|Height:||185 cm (6' 1'')|
|Birth Day:||January 15, 1921|
|Death Date:||16 March 2013(2013-03-16) (aged 92)
Barnes, London, England
|Birth Place:||Dulwich, London, England, United Kingdom|
|Height:||185 cm (6' 1'')|
|Weight:||in kg - N/A|
As per our current Database, Frank Thornton died on 16 March 2013(2013-03-16) (aged 92)
Barnes, London, England.
During the Second World War, Thornton was evacuated along with the drama school, and his first job was touring with four plays in Ireland, beginning in County Tipperary. After that he served as an airman in the Royal Air Force before ending the war as an officer. From the rank of leading aircraftman he was commissioned as a pilot officer on probation (emergency) on 1 December 1944. On 1 June 1945 his commission was confirmed and he was promoted to flying officer (war substantive). He was demobilised in 1947.
On 5 June 1945, Thornton married actress Beryl Evans in West Wickham; the couple had a daughter, Jane.
Almost immediately after demobilisation, Thornton joined a repertory company. He appeared in the farce The Party Spirit in the West End alongside Robertson Hare and Ralph Lynn. His first credited screen role was in the film Radio Cab Murder (1954). After working on stage and in a few films during the 1950s, he became a familiar face on British television, specialising in comedy but initially starred in the TV series William Tell. He was a regular on It's a Square World, and appeared in British sitcoms such as Hancock ("The Blood Donor", 1961), Steptoe and Son, Sykes, The Goodies and Love Thy Neighbour. He appeared in the Danger Man episode "The Assassin" as Pepe in 1961, and as a tailor in The Sentimental Agent episode 'Scroll of Islam' (1963). He worked with Dick Emery, Benny Hill, Frankie Howerd, Harry Worth, Reg Varney and Spike Milligan in their comedy shows and appeared in five episodes of Steptoe and Son during its first run from 1962 to 1965, and appeared in the film Steptoe and Son Ride Again (1973) and the 1973 television Christmas special, 'The Party'.
From 1966 to 1968, he starred in the BBC radio comedy The Embassy Lark, a spin-off of The Navy Lark. He appeared in at least one episode of The Navy Lark as CPO Nathanial Pertwee, filling in for Jon Pertwee who was indisposed. He also appeared in at least one episode of The Navy Lark as his character from The Embassy Lark. In 1969, he starred in The Big Business Lark which ran for one season of thirteen episodes. This was not strictly a spin-off from The Navy Lark, other than being another "Lark" written by Lawrie Wyman. He continued to appear in films, mostly comedies, during the 1960s and 1970s, including Carry On Screaming!, alongside Steptoe and Son star Harry H. Corbett, The Early Bird, The Big Job, The Bed Sitting Room, Up the Chastity Belt, Some Will, Some Won't, A Funny Thing Happened on the Way to the Forum and No Sex Please, We're British, as well as television sitcom spin-offs. He appeared in The Private Life of Sherlock Holmes (1970) as the one-armed doorman for the Diogenes Club. In 1974, he made a rare dramatic appearance as Prince Albert in the second episode of Fall of Eagles.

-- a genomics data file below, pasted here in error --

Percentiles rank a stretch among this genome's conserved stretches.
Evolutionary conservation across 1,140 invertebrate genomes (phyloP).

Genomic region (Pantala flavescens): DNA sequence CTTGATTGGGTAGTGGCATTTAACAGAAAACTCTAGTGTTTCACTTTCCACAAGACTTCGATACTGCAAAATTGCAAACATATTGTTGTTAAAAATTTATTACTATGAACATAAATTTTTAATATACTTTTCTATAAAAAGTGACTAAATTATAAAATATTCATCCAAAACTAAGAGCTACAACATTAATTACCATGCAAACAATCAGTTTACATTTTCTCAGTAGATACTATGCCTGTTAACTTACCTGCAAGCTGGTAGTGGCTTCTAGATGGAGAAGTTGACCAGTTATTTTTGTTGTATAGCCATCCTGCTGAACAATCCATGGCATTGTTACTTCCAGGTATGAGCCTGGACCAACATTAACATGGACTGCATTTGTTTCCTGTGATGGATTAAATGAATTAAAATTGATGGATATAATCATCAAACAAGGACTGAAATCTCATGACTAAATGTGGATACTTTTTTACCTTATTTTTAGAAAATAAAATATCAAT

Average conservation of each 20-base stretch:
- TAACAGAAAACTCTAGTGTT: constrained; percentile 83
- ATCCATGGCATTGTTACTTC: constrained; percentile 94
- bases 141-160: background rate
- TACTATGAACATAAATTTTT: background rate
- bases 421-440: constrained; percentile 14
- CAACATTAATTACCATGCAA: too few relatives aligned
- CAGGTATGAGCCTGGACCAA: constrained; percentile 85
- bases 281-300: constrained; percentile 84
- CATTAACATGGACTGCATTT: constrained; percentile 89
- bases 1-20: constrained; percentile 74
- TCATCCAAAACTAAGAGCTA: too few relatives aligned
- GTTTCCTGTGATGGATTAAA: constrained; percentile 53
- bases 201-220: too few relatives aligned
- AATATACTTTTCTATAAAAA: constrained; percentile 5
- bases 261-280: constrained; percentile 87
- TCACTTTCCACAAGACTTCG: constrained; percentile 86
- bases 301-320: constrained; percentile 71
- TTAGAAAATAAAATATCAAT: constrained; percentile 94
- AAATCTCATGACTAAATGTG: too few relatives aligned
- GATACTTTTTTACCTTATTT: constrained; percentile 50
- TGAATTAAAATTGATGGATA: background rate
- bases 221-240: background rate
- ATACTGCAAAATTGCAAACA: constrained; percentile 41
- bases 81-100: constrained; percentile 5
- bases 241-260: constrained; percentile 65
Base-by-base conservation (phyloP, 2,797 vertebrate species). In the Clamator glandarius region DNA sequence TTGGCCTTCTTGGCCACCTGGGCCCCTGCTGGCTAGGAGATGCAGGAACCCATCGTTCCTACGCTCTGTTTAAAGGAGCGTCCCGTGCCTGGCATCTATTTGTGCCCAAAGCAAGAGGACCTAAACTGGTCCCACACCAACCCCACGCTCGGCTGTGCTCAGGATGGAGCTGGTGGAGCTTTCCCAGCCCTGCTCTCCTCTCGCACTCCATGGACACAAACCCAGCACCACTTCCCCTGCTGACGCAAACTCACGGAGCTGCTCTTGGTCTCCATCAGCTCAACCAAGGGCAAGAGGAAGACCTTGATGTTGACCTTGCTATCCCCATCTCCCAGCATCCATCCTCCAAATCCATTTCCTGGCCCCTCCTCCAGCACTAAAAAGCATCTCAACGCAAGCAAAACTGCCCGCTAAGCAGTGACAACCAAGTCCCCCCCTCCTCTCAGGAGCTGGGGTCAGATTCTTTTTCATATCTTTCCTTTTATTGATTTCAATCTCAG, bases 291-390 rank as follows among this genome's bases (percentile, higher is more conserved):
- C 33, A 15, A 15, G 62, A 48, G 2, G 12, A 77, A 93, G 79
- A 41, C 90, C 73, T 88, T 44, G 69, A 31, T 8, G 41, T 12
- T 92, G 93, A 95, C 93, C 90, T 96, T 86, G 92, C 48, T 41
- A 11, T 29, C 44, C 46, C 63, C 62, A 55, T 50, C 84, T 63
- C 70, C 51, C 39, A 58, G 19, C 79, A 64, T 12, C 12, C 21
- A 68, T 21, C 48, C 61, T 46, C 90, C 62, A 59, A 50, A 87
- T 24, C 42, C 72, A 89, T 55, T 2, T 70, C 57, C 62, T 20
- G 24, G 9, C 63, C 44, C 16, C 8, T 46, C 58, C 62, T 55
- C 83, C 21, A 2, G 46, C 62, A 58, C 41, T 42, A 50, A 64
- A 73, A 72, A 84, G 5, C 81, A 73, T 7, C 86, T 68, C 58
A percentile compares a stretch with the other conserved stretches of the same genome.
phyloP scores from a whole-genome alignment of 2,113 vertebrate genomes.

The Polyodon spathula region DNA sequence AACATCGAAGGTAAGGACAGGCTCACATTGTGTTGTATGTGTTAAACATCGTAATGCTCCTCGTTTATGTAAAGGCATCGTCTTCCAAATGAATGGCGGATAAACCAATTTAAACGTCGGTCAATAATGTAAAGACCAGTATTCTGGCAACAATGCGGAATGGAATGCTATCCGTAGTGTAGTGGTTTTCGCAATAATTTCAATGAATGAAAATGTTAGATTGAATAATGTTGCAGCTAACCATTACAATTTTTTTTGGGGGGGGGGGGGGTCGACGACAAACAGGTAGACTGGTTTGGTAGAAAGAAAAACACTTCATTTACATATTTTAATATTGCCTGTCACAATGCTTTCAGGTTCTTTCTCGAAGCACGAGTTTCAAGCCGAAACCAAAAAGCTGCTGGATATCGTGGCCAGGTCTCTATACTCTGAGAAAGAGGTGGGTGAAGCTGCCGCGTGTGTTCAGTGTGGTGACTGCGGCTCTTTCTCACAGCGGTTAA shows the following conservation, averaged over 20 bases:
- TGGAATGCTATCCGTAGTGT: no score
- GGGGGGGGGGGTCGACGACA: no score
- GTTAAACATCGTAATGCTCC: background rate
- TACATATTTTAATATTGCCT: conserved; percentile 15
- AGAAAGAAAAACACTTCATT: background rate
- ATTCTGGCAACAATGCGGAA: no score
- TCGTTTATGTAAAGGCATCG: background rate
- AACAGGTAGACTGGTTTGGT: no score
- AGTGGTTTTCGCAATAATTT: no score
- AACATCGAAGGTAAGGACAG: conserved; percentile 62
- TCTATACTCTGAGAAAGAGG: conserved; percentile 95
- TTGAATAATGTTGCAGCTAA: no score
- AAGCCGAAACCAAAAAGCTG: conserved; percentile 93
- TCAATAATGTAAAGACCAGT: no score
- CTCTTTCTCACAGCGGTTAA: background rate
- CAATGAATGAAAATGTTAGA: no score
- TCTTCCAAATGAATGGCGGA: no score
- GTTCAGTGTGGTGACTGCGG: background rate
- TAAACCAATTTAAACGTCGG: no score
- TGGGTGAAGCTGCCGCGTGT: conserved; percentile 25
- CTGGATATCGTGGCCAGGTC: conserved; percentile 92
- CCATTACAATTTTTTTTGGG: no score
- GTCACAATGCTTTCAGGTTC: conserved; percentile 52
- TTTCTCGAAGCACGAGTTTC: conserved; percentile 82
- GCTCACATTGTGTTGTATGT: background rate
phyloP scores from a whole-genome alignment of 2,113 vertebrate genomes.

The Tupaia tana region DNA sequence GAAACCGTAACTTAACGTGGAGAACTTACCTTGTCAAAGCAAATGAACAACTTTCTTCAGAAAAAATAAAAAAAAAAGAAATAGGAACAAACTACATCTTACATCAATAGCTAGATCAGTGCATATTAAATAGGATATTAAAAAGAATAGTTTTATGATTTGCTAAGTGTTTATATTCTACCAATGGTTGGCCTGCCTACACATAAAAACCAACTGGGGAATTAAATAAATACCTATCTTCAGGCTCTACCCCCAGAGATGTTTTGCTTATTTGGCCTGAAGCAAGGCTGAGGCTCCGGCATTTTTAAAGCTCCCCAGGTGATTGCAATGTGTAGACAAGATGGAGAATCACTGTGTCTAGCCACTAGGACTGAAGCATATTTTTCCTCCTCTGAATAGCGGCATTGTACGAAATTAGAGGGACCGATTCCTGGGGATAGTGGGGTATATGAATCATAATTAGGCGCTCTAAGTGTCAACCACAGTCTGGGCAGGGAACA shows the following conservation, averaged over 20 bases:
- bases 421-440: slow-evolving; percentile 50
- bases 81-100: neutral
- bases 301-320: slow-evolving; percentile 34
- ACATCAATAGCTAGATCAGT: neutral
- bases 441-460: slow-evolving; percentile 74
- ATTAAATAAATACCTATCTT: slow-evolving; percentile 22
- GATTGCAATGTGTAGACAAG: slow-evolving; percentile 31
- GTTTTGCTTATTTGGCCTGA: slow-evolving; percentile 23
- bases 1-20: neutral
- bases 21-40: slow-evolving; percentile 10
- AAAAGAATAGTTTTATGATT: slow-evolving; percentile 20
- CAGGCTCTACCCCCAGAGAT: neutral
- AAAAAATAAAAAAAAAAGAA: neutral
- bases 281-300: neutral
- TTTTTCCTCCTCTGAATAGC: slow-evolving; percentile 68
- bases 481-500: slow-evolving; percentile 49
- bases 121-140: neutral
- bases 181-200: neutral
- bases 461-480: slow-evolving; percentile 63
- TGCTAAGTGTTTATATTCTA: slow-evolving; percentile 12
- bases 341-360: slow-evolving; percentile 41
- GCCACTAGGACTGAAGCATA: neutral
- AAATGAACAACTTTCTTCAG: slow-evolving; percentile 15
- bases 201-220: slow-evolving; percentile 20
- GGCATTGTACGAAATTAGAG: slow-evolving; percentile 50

Thornton was best known for playing Captain Peacock in the long-running BBC comedy series Are You Being Served? from 1972 to 1985. He reprised his role for Grace & Favour from 1992 to 1993. In 1984 he starred as Sir John Treymane in the hit London musical Me and My Girl, earning rave reviews and an Olivier Award nomination. He also guest-starred in an episode of the BBC Radio series of Dad's Army entitled "Ten Seconds from Now" as the BBC producer Willoughby Maxwell-Troughton, who has to coordinate the chaotic platoon as it tries to broadcast to the nation in a morale-boosting Gang Show-style extravaganza. In 1980 he joined John Cleese in the BBC Television Shakespeare production of The Taming of the Shrew.
In 1997, he took the role of Herbert "Truly" Truelove in Last of the Summer Wine, replacing Brian Wilde, who had suggested him for the role. He can also be seen in the film Gosford Park (2001) as Mr Burkett. Thornton was the subject of This Is Your Life in 1998, when he was surprised by Michael Aspel at Pinewood Studios.
Thornton died from natural causes peacefully in his sleep at his home in Barnes, London, on 16 March 2013, aged 92.
|#1||Beryl Jane Margaret Evans||Spouse||N/A||N/A||N/A|
Currently, Frank Thornton is 101 years, 0 months and 6 days old. Frank Thornton will celebrate 102nd birthday on a Sunday 15th of January 2023. Below we countdown to Frank Thornton upcoming birthday.
Birthdays: Frank Thornton, 90
The actor Frank Thornton has made more than 60 films in his long career but it is as Captain Peacock in the BBC department store comedy series Are You Being Served?, which ran for 13 years until 1985